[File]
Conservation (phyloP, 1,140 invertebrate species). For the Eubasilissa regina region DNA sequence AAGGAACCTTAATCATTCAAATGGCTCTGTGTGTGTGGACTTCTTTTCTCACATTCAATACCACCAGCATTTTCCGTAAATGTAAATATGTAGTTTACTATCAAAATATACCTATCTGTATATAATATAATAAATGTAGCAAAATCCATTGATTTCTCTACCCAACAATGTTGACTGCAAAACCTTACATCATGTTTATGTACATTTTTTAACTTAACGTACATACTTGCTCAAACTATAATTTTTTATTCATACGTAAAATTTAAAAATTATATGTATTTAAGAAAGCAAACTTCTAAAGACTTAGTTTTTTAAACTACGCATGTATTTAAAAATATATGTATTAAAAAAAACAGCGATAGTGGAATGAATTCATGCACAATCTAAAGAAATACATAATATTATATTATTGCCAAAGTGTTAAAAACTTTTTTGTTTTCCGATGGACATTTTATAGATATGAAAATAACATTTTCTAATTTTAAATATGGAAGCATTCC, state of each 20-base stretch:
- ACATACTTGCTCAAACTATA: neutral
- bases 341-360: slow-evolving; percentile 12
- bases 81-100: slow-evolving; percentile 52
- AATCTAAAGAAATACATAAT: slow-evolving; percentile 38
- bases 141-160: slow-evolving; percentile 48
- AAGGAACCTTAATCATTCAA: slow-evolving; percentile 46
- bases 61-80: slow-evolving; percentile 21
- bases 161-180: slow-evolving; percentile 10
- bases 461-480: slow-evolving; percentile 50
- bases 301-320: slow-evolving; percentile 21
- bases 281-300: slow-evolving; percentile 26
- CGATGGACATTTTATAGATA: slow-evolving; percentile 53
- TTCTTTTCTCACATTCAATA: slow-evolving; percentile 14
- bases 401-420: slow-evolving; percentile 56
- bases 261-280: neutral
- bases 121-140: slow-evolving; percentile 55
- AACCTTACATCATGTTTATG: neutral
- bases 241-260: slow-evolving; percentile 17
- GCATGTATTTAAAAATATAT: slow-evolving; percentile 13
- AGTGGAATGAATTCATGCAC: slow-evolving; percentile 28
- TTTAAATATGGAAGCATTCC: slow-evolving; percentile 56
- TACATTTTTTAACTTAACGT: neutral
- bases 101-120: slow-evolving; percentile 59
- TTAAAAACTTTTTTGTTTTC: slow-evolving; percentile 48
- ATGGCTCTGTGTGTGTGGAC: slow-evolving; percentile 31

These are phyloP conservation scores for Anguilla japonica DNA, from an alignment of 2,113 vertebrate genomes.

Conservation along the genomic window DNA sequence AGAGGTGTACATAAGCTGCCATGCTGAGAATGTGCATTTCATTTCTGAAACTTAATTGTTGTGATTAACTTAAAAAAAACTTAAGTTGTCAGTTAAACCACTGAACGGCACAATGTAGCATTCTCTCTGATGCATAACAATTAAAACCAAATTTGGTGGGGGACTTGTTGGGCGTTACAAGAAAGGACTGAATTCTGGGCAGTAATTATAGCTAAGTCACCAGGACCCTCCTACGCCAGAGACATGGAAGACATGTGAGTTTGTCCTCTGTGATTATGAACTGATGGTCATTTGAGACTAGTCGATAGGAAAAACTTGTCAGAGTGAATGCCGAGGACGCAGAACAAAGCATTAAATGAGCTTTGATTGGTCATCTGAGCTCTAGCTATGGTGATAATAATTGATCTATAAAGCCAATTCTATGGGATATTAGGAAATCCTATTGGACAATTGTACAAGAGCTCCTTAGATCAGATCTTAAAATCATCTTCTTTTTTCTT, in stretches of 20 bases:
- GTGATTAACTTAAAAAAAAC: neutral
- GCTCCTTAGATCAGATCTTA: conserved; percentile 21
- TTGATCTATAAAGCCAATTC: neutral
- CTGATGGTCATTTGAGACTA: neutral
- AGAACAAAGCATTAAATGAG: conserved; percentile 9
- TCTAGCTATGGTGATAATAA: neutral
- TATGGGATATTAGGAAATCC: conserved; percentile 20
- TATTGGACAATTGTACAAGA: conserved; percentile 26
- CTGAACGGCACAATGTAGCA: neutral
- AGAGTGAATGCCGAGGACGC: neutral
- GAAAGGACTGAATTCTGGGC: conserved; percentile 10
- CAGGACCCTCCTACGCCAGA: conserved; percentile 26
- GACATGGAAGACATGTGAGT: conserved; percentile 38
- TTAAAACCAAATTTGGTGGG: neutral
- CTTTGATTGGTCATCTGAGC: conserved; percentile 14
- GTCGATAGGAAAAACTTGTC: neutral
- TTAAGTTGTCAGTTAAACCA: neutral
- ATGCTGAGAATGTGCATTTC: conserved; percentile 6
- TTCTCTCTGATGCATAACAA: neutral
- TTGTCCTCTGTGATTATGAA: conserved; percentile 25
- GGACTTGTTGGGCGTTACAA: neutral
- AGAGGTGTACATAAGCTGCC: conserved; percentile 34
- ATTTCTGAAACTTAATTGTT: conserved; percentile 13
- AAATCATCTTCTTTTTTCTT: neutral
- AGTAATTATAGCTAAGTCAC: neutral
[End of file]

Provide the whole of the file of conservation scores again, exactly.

Conservation (phyloP, 1,140 invertebrate species). For the Eubasilissa regina region DNA sequence AAGGAACCTTAATCATTCAAATGGCTCTGTGTGTGTGGACTTCTTTTCTCACATTCAATACCACCAGCATTTTCCGTAAATGTAAATATGTAGTTTACTATCAAAATATACCTATCTGTATATAATATAATAAATGTAGCAAAATCCATTGATTTCTCTACCCAACAATGTTGACTGCAAAACCTTACATCATGTTTATGTACATTTTTTAACTTAACGTACATACTTGCTCAAACTATAATTTTTTATTCATACGTAAAATTTAAAAATTATATGTATTTAAGAAAGCAAACTTCTAAAGACTTAGTTTTTTAAACTACGCATGTATTTAAAAATATATGTATTAAAAAAAACAGCGATAGTGGAATGAATTCATGCACAATCTAAAGAAATACATAATATTATATTATTGCCAAAGTGTTAAAAACTTTTTTGTTTTCCGATGGACATTTTATAGATATGAAAATAACATTTTCTAATTTTAAATATGGAAGCATTCC, state of each 20-base stretch:
- ACATACTTGCTCAAACTATA: neutral
- bases 341-360: slow-evolving; percentile 12
- bases 81-100: slow-evolving; percentile 52
- AATCTAAAGAAATACATAAT: slow-evolving; percentile 38
- bases 141-160: slow-evolving; percentile 48
- AAGGAACCTTAATCATTCAA: slow-evolving; percentile 46
- bases 61-80: slow-evolving; percentile 21
- bases 161-180: slow-evolving; percentile 10
- bases 461-480: slow-evolving; percentile 50
- bases 301-320: slow-evolving; percentile 21
- bases 281-300: slow-evolving; percentile 26
- CGATGGACATTTTATAGATA: slow-evolving; percentile 53
- TTCTTTTCTCACATTCAATA: slow-evolving; percentile 14
- bases 401-420: slow-evolving; percentile 56
- bases 261-280: neutral
- bases 121-140: slow-evolving; percentile 55
- AACCTTACATCATGTTTATG: neutral
- bases 241-260: slow-evolving; percentile 17
- GCATGTATTTAAAAATATAT: slow-evolving; percentile 13
- AGTGGAATGAATTCATGCAC: slow-evolving; percentile 28
- TTTAAATATGGAAGCATTCC: slow-evolving; percentile 56
- TACATTTTTTAACTTAACGT: neutral
- bases 101-120: slow-evolving; percentile 59
- TTAAAAACTTTTTTGTTTTC: slow-evolving; percentile 48
- ATGGCTCTGTGTGTGTGGAC: slow-evolving; percentile 31

These are phyloP conservation scores for Anguilla japonica DNA, from an alignment of 2,113 vertebrate genomes.

Conservation along the genomic window DNA sequence AGAGGTGTACATAAGCTGCCATGCTGAGAATGTGCATTTCATTTCTGAAACTTAATTGTTGTGATTAACTTAAAAAAAACTTAAGTTGTCAGTTAAACCACTGAACGGCACAATGTAGCATTCTCTCTGATGCATAACAATTAAAACCAAATTTGGTGGGGGACTTGTTGGGCGTTACAAGAAAGGACTGAATTCTGGGCAGTAATTATAGCTAAGTCACCAGGACCCTCCTACGCCAGAGACATGGAAGACATGTGAGTTTGTCCTCTGTGATTATGAACTGATGGTCATTTGAGACTAGTCGATAGGAAAAACTTGTCAGAGTGAATGCCGAGGACGCAGAACAAAGCATTAAATGAGCTTTGATTGGTCATCTGAGCTCTAGCTATGGTGATAATAATTGATCTATAAAGCCAATTCTATGGGATATTAGGAAATCCTATTGGACAATTGTACAAGAGCTCCTTAGATCAGATCTTAAAATCATCTTCTTTTTTCTT, in stretches of 20 bases:
- GTGATTAACTTAAAAAAAAC: neutral
- GCTCCTTAGATCAGATCTTA: conserved; percentile 21
- TTGATCTATAAAGCCAATTC: neutral
- CTGATGGTCATTTGAGACTA: neutral
- AGAACAAAGCATTAAATGAG: conserved; percentile 9
- TCTAGCTATGGTGATAATAA: neutral
- TATGGGATATTAGGAAATCC: conserved; percentile 20
- TATTGGACAATTGTACAAGA: conserved; percentile 26
- CTGAACGGCACAATGTAGCA: neutral
- AGAGTGAATGCCGAGGACGC: neutral
- GAAAGGACTGAATTCTGGGC: conserved; percentile 10
- CAGGACCCTCCTACGCCAGA: conserved; percentile 26
- GACATGGAAGACATGTGAGT: conserved; percentile 38
- TTAAAACCAAATTTGGTGGG: neutral
- CTTTGATTGGTCATCTGAGC: conserved; percentile 14
- GTCGATAGGAAAAACTTGTC: neutral
- TTAAGTTGTCAGTTAAACCA: neutral
- ATGCTGAGAATGTGCATTTC: conserved; percentile 6
- TTCTCTCTGATGCATAACAA: neutral
- TTGTCCTCTGTGATTATGAA: conserved; percentile 25
- GGACTTGTTGGGCGTTACAA: neutral
- AGAGGTGTACATAAGCTGCC: conserved; percentile 34
- ATTTCTGAAACTTAATTGTT: conserved; percentile 13
- AAATCATCTTCTTTTTTCTT: neutral
- AGTAATTATAGCTAAGTCAC: neutral